QAI makes predictions for organic industry in 2023
Prediction No. 4: Sustainably Organic: Increased focus on companies’ impact on biodiversity, water and soil conservation will translate to additional sustainability metrics in organic practices. As the spirit of organic is to grow in harmony with nature, each farm and company’s environmental impact will be under more scrutiny.
Prediction No. 5: Transparency Made Tangible: Consumers need to know and trust the sourcing of the products they buy will drive total transparency in the organic production chain, and make QR (quick response) codes — already introduced by QAI in July 2012 —commonplace for all organic certificates and on packaging. The USDA Seal for organic will remain credible, and online tools will be used by consumers to see the credibility of each product’s organic claims.
Prediction No. 6: No More Shopping Gaps: Practical steps will be taken to be more inclusive and steps will b taken to include new or emerging industry sectors. This will make organic certification available in sectors currently excluded in the regulations — like aquaculture/seafood. It also will address underserved categories like dietary supplements, pet food, personal care, cleaning supplies, fiber and flowers. If it starts with a plant, mammal or fish, it can be certified organic. Consumers will be able to find certified organic products in all sections of the supermarket and pharmacy.
Prediction No. 7: Organic Literacy is Evident: After years of some confusion in the marketplace, efforts by the NOP, Organic Trade Association, and retailers pay off in increased consumer literacy for organic. Land grant universities also help increase knowledge in organic through their own research initiatives and increase in organic and sustainable agriculture tracks.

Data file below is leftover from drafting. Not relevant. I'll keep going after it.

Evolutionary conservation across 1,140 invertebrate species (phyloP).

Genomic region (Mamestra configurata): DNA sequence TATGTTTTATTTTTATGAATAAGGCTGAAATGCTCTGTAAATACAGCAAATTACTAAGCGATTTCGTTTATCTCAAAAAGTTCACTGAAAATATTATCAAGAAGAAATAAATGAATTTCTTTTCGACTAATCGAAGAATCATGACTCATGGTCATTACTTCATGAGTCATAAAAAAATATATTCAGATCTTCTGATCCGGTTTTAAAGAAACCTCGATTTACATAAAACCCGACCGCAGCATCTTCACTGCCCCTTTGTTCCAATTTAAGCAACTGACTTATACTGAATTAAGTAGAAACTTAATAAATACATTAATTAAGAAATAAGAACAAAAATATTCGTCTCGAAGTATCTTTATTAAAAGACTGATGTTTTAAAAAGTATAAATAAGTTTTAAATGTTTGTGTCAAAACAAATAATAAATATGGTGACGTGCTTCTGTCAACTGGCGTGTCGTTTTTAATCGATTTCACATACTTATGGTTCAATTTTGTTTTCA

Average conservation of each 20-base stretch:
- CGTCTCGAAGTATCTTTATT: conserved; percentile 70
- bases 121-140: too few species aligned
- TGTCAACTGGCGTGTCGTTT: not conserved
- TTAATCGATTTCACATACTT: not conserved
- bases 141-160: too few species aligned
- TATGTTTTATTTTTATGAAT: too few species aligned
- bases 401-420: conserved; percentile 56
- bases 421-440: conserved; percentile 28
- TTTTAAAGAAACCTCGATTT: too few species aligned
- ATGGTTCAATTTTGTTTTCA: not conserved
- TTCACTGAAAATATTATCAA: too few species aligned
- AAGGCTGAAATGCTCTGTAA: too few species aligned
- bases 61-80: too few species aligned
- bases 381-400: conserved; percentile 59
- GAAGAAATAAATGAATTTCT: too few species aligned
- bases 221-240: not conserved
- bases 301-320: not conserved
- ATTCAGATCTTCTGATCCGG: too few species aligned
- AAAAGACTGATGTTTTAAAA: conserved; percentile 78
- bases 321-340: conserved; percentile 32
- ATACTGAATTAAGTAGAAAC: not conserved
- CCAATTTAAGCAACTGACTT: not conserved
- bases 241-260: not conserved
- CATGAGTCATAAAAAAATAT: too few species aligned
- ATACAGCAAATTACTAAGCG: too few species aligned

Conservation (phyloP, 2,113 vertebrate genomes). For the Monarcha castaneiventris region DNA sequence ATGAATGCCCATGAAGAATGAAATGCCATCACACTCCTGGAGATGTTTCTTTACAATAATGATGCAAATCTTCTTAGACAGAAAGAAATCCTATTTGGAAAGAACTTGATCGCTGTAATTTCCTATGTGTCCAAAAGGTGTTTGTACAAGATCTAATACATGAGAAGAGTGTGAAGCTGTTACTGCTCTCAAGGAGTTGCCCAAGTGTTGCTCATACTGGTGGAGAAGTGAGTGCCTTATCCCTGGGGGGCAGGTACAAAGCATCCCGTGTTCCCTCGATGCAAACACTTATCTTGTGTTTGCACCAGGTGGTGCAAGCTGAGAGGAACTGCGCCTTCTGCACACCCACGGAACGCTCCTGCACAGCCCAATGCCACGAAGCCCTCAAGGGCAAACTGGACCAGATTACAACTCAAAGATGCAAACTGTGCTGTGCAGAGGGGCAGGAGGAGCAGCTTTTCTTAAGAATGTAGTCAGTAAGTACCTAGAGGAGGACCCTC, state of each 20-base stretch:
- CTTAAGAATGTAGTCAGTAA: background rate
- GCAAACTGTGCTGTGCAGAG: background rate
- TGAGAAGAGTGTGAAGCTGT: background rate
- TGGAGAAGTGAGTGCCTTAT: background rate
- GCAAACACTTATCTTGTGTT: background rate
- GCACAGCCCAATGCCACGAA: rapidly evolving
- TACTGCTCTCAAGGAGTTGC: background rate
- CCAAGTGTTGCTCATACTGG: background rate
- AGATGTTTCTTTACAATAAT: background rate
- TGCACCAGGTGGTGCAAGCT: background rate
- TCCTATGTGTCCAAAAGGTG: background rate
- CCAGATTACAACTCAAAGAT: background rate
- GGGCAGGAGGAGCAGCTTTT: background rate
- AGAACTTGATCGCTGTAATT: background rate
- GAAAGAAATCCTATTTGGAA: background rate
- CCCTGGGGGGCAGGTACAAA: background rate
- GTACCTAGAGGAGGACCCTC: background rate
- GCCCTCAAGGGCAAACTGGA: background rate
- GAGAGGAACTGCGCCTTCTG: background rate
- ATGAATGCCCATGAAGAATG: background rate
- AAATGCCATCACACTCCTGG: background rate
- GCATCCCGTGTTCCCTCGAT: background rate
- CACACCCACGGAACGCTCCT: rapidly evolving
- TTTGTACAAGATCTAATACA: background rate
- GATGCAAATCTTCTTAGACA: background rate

Prediction No. 8: Accessible Organic: Larger organic production, from farm acreage expansion to processing facilities, will translate into organic landing where it is most needed: schools, hospitals, food banks, convenience stores and in mainstream America’s home.
These predictions are a drastic shift from the industry environment that was in place in 1989, the year QAI was founded. During this time, there was no federal program for organic in existence and the industry was 100 percent self-regulated. At the time, there were an estimated one dozen organic certification agencies operating in North America, and the USDA reported 5,328 U.S. organic growers with only 2,264 certified.
By 2002, the year USDA organic became federal law, there were an estimated 25 organic certification agencies accredited by USDA, thus giving them legal authority to certify farming, livestock and handling practices in compliance with the newly codified federal regulations for USDA organic. USDA statistics showed 7,323 organic farms with 1,925,534 total acres in organic production. AQI conducted 639 distinct organic certifications in 2002 for customers in 42 states and 11 countries.
As the organic industry enters 2013, the USDA lists 87 accredited certifying agencies, 49 of which are based in the U.S., and a total of 17,281 organic farms and processing facilities in the U.S. certified to USDA organic standards, a 136 percent increase since 2002. USDA’s most recent survey shows organic acreage has grown to 3,648,896 acres, a growth of 89 percent since 2002. The OTA reports current industry sales at $31.5 billion, a 9.5 percent growth rate over the prior year. QAI’s growth mirrors the organic industry’s growth with 1,681 distinct certifications, a 163 percent increase over 2002.